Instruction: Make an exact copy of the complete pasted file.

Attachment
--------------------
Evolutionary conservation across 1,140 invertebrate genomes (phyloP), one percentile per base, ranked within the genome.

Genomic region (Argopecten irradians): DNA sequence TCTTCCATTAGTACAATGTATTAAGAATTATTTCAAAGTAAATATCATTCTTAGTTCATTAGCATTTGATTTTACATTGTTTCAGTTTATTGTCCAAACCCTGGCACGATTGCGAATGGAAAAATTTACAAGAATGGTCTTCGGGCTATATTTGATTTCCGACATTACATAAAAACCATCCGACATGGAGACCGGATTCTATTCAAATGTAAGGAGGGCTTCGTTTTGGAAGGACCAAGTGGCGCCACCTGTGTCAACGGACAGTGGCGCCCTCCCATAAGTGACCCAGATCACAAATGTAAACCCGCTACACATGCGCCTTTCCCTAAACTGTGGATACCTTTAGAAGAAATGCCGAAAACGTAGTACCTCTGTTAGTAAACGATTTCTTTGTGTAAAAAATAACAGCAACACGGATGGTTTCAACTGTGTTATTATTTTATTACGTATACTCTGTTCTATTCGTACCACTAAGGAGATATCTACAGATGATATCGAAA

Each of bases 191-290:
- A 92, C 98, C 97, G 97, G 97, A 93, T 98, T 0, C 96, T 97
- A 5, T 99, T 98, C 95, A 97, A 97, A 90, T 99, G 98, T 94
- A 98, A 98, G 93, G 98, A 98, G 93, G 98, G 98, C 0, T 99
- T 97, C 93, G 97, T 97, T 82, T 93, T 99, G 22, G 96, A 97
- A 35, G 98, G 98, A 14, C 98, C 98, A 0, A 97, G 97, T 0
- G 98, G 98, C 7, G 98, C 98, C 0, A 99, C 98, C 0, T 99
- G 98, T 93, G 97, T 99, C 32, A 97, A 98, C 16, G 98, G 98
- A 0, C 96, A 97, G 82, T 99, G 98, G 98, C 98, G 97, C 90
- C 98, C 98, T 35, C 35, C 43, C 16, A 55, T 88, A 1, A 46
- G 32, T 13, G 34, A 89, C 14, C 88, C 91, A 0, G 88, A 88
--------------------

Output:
Evolutionary conservation across 1,140 invertebrate genomes (phyloP), one percentile per base, ranked within the genome.

Genomic region (Argopecten irradians): DNA sequence TCTTCCATTAGTACAATGTATTAAGAATTATTTCAAAGTAAATATCATTCTTAGTTCATTAGCATTTGATTTTACATTGTTTCAGTTTATTGTCCAAACCCTGGCACGATTGCGAATGGAAAAATTTACAAGAATGGTCTTCGGGCTATATTTGATTTCCGACATTACATAAAAACCATCCGACATGGAGACCGGATTCTATTCAAATGTAAGGAGGGCTTCGTTTTGGAAGGACCAAGTGGCGCCACCTGTGTCAACGGACAGTGGCGCCCTCCCATAAGTGACCCAGATCACAAATGTAAACCCGCTACACATGCGCCTTTCCCTAAACTGTGGATACCTTTAGAAGAAATGCCGAAAACGTAGTACCTCTGTTAGTAAACGATTTCTTTGTGTAAAAAATAACAGCAACACGGATGGTTTCAACTGTGTTATTATTTTATTACGTATACTCTGTTCTATTCGTACCACTAAGGAGATATCTACAGATGATATCGAAA

Each of bases 191-290:
- A 92, C 98, C 97, G 97, G 97, A 93, T 98, T 0, C 96, T 97
- A 5, T 99, T 98, C 95, A 97, A 97, A 90, T 99, G 98, T 94
- A 98, A 98, G 93, G 98, A 98, G 93, G 98, G 98, C 0, T 99
- T 97, C 93, G 97, T 97, T 82, T 93, T 99, G 22, G 96, A 97
- A 35, G 98, G 98, A 14, C 98, C 98, A 0, A 97, G 97, T 0
- G 98, G 98, C 7, G 98, C 98, C 0, A 99, C 98, C 0, T 99
- G 98, T 93, G 97, T 99, C 32, A 97, A 98, C 16, G 98, G 98
- A 0, C 96, A 97, G 82, T 99, G 98, G 98, C 98, G 97, C 90
- C 98, C 98, T 35, C 35, C 43, C 16, A 55, T 88, A 1, A 46
- G 32, T 13, G 34, A 89, C 14, C 88, C 91, A 0, G 88, A 88